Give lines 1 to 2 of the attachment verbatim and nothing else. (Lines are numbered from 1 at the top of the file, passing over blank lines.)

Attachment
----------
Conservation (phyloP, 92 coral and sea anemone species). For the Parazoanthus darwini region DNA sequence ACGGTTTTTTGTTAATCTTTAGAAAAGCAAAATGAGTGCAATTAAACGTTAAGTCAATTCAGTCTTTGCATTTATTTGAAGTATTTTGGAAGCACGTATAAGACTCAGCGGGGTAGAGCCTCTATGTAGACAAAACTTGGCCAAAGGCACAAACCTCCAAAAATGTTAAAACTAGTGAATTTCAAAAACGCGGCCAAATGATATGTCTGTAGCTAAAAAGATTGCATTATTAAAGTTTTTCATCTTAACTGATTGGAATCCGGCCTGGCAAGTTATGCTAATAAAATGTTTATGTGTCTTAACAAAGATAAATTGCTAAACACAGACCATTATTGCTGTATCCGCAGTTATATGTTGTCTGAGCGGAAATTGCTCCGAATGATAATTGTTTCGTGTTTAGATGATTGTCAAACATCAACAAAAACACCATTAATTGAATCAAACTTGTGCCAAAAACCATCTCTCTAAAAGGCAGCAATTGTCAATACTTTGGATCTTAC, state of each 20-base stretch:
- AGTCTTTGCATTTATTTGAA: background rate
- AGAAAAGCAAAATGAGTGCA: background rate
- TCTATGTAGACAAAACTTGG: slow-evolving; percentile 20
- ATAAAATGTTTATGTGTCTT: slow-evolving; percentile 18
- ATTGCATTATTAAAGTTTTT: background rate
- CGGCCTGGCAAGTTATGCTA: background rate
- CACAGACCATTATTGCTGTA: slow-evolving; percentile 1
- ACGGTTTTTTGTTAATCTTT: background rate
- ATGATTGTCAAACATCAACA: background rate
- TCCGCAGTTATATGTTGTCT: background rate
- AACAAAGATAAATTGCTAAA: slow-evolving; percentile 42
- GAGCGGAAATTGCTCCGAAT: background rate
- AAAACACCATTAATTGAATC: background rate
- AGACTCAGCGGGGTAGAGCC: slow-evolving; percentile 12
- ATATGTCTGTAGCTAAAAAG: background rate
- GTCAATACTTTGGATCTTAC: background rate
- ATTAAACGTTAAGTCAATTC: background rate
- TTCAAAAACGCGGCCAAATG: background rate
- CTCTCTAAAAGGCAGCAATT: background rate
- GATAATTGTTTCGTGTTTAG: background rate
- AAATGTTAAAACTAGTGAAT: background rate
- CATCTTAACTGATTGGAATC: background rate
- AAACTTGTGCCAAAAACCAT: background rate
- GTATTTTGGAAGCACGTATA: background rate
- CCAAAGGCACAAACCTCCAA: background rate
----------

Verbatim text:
Conservation (phyloP, 92 coral and sea anemone species). For the Parazoanthus darwini region DNA sequence ACGGTTTTTTGTTAATCTTTAGAAAAGCAAAATGAGTGCAATTAAACGTTAAGTCAATTCAGTCTTTGCATTTATTTGAAGTATTTTGGAAGCACGTATAAGACTCAGCGGGGTAGAGCCTCTATGTAGACAAAACTTGGCCAAAGGCACAAACCTCCAAAAATGTTAAAACTAGTGAATTTCAAAAACGCGGCCAAATGATATGTCTGTAGCTAAAAAGATTGCATTATTAAAGTTTTTCATCTTAACTGATTGGAATCCGGCCTGGCAAGTTATGCTAATAAAATGTTTATGTGTCTTAACAAAGATAAATTGCTAAACACAGACCATTATTGCTGTATCCGCAGTTATATGTTGTCTGAGCGGAAATTGCTCCGAATGATAATTGTTTCGTGTTTAGATGATTGTCAAACATCAACAAAAACACCATTAATTGAATCAAACTTGTGCCAAAAACCATCTCTCTAAAAGGCAGCAATTGTCAATACTTTGGATCTTAC, state of each 20-base stretch:
- AGTCTTTGCATTTATTTGAA: background rate